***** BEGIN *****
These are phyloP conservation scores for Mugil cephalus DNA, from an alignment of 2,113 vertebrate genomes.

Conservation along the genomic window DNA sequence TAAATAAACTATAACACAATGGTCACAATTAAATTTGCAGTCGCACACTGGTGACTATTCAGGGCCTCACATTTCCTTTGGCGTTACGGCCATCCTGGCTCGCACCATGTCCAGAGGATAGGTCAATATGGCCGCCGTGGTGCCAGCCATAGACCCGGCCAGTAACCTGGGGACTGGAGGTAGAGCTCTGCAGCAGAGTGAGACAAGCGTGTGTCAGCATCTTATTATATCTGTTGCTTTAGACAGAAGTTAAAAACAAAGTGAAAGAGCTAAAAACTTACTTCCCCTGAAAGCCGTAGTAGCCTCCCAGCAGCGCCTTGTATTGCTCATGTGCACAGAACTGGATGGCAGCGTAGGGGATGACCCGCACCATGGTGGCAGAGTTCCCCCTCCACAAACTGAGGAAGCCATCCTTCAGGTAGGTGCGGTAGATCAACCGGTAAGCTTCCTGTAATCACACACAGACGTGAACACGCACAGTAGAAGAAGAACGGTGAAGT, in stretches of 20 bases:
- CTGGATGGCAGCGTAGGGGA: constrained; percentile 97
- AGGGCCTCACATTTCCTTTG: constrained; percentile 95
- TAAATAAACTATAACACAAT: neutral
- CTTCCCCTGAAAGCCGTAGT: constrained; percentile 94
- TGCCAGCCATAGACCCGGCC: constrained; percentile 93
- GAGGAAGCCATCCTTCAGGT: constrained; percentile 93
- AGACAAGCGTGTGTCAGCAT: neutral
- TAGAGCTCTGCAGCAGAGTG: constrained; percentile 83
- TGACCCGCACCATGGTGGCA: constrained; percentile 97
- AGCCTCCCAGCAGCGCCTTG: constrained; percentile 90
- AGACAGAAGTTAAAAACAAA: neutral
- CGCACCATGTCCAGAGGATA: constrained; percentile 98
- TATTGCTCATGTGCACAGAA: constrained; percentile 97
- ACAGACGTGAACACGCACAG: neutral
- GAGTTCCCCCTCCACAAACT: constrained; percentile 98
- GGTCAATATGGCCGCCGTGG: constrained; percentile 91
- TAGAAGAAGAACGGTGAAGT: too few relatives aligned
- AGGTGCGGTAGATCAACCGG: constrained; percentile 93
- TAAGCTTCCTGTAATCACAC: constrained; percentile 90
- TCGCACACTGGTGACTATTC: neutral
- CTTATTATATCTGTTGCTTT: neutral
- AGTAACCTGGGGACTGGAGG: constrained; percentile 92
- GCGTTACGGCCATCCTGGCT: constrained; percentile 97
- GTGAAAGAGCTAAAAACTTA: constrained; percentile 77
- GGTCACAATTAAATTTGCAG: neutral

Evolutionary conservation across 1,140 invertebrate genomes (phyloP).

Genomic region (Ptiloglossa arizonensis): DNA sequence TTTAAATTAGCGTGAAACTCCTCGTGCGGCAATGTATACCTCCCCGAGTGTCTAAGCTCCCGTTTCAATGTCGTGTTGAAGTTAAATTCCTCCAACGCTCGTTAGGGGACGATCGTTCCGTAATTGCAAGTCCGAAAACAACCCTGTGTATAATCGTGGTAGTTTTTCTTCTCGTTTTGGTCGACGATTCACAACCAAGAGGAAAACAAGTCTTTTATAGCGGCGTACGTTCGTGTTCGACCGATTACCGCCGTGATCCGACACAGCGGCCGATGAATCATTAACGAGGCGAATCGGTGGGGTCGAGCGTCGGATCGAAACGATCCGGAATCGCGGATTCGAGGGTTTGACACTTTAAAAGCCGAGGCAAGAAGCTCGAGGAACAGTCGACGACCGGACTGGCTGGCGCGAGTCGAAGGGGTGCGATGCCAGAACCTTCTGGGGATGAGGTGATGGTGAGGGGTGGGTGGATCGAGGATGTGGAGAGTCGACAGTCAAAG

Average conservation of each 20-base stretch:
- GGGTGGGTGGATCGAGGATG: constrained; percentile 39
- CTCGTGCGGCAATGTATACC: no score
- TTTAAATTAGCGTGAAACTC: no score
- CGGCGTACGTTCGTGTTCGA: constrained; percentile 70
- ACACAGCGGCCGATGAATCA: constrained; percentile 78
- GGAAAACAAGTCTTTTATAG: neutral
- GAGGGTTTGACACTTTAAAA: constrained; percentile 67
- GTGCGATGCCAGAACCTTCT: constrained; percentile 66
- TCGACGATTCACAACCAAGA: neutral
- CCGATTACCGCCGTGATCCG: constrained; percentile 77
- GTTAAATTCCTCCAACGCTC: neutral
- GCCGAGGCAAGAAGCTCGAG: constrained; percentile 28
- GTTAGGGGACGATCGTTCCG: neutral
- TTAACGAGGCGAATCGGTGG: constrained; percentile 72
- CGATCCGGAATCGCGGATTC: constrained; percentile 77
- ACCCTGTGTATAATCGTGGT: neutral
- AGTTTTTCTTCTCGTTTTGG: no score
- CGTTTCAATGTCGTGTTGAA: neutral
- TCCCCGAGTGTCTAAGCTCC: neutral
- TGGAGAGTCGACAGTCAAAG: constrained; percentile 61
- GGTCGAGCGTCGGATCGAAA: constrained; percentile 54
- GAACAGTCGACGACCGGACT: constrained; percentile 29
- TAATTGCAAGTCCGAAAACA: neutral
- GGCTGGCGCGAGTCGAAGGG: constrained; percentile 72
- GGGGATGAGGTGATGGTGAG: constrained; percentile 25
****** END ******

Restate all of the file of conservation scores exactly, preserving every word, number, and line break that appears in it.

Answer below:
These are phyloP conservation scores for Mugil cephalus DNA, from an alignment of 2,113 vertebrate genomes.

Conservation along the genomic window DNA sequence TAAATAAACTATAACACAATGGTCACAATTAAATTTGCAGTCGCACACTGGTGACTATTCAGGGCCTCACATTTCCTTTGGCGTTACGGCCATCCTGGCTCGCACCATGTCCAGAGGATAGGTCAATATGGCCGCCGTGGTGCCAGCCATAGACCCGGCCAGTAACCTGGGGACTGGAGGTAGAGCTCTGCAGCAGAGTGAGACAAGCGTGTGTCAGCATCTTATTATATCTGTTGCTTTAGACAGAAGTTAAAAACAAAGTGAAAGAGCTAAAAACTTACTTCCCCTGAAAGCCGTAGTAGCCTCCCAGCAGCGCCTTGTATTGCTCATGTGCACAGAACTGGATGGCAGCGTAGGGGATGACCCGCACCATGGTGGCAGAGTTCCCCCTCCACAAACTGAGGAAGCCATCCTTCAGGTAGGTGCGGTAGATCAACCGGTAAGCTTCCTGTAATCACACACAGACGTGAACACGCACAGTAGAAGAAGAACGGTGAAGT, in stretches of 20 bases:
- CTGGATGGCAGCGTAGGGGA: constrained; percentile 97
- AGGGCCTCACATTTCCTTTG: constrained; percentile 95
- TAAATAAACTATAACACAAT: neutral
- CTTCCCCTGAAAGCCGTAGT: constrained; percentile 94
- TGCCAGCCATAGACCCGGCC: constrained; percentile 93
- GAGGAAGCCATCCTTCAGGT: constrained; percentile 93
- AGACAAGCGTGTGTCAGCAT: neutral
- TAGAGCTCTGCAGCAGAGTG: constrained; percentile 83
- TGACCCGCACCATGGTGGCA: constrained; percentile 97
- AGCCTCCCAGCAGCGCCTTG: constrained; percentile 90
- AGACAGAAGTTAAAAACAAA: neutral
- CGCACCATGTCCAGAGGATA: constrained; percentile 98
- TATTGCTCATGTGCACAGAA: constrained; percentile 97
- ACAGACGTGAACACGCACAG: neutral
- GAGTTCCCCCTCCACAAACT: constrained; percentile 98
- GGTCAATATGGCCGCCGTGG: constrained; percentile 91
- TAGAAGAAGAACGGTGAAGT: too few relatives aligned
- AGGTGCGGTAGATCAACCGG: constrained; percentile 93
- TAAGCTTCCTGTAATCACAC: constrained; percentile 90
- TCGCACACTGGTGACTATTC: neutral
- CTTATTATATCTGTTGCTTT: neutral
- AGTAACCTGGGGACTGGAGG: constrained; percentile 92
- GCGTTACGGCCATCCTGGCT: constrained; percentile 97
- GTGAAAGAGCTAAAAACTTA: constrained; percentile 77
- GGTCACAATTAAATTTGCAG: neutral

Evolutionary conservation across 1,140 invertebrate genomes (phyloP).

Genomic region (Ptiloglossa arizonensis): DNA sequence TTTAAATTAGCGTGAAACTCCTCGTGCGGCAATGTATACCTCCCCGAGTGTCTAAGCTCCCGTTTCAATGTCGTGTTGAAGTTAAATTCCTCCAACGCTCGTTAGGGGACGATCGTTCCGTAATTGCAAGTCCGAAAACAACCCTGTGTATAATCGTGGTAGTTTTTCTTCTCGTTTTGGTCGACGATTCACAACCAAGAGGAAAACAAGTCTTTTATAGCGGCGTACGTTCGTGTTCGACCGATTACCGCCGTGATCCGACACAGCGGCCGATGAATCATTAACGAGGCGAATCGGTGGGGTCGAGCGTCGGATCGAAACGATCCGGAATCGCGGATTCGAGGGTTTGACACTTTAAAAGCCGAGGCAAGAAGCTCGAGGAACAGTCGACGACCGGACTGGCTGGCGCGAGTCGAAGGGGTGCGATGCCAGAACCTTCTGGGGATGAGGTGATGGTGAGGGGTGGGTGGATCGAGGATGTGGAGAGTCGACAGTCAAAG

Average conservation of each 20-base stretch:
- GGGTGGGTGGATCGAGGATG: constrained; percentile 39
- CTCGTGCGGCAATGTATACC: no score
- TTTAAATTAGCGTGAAACTC: no score
- CGGCGTACGTTCGTGTTCGA: constrained; percentile 70
- ACACAGCGGCCGATGAATCA: constrained; percentile 78
- GGAAAACAAGTCTTTTATAG: neutral
- GAGGGTTTGACACTTTAAAA: constrained; percentile 67
- GTGCGATGCCAGAACCTTCT: constrained; percentile 66
- TCGACGATTCACAACCAAGA: neutral
- CCGATTACCGCCGTGATCCG: constrained; percentile 77
- GTTAAATTCCTCCAACGCTC: neutral
- GCCGAGGCAAGAAGCTCGAG: constrained; percentile 28
- GTTAGGGGACGATCGTTCCG: neutral
- TTAACGAGGCGAATCGGTGG: constrained; percentile 72
- CGATCCGGAATCGCGGATTC: constrained; percentile 77
- ACCCTGTGTATAATCGTGGT: neutral
- AGTTTTTCTTCTCGTTTTGG: no score
- CGTTTCAATGTCGTGTTGAA: neutral
- TCCCCGAGTGTCTAAGCTCC: neutral
- TGGAGAGTCGACAGTCAAAG: constrained; percentile 61
- GGTCGAGCGTCGGATCGAAA: constrained; percentile 54
- GAACAGTCGACGACCGGACT: constrained; percentile 29
- TAATTGCAAGTCCGAAAACA: neutral
- GGCTGGCGCGAGTCGAAGGG: constrained; percentile 72
- GGGGATGAGGTGATGGTGAG: constrained; percentile 25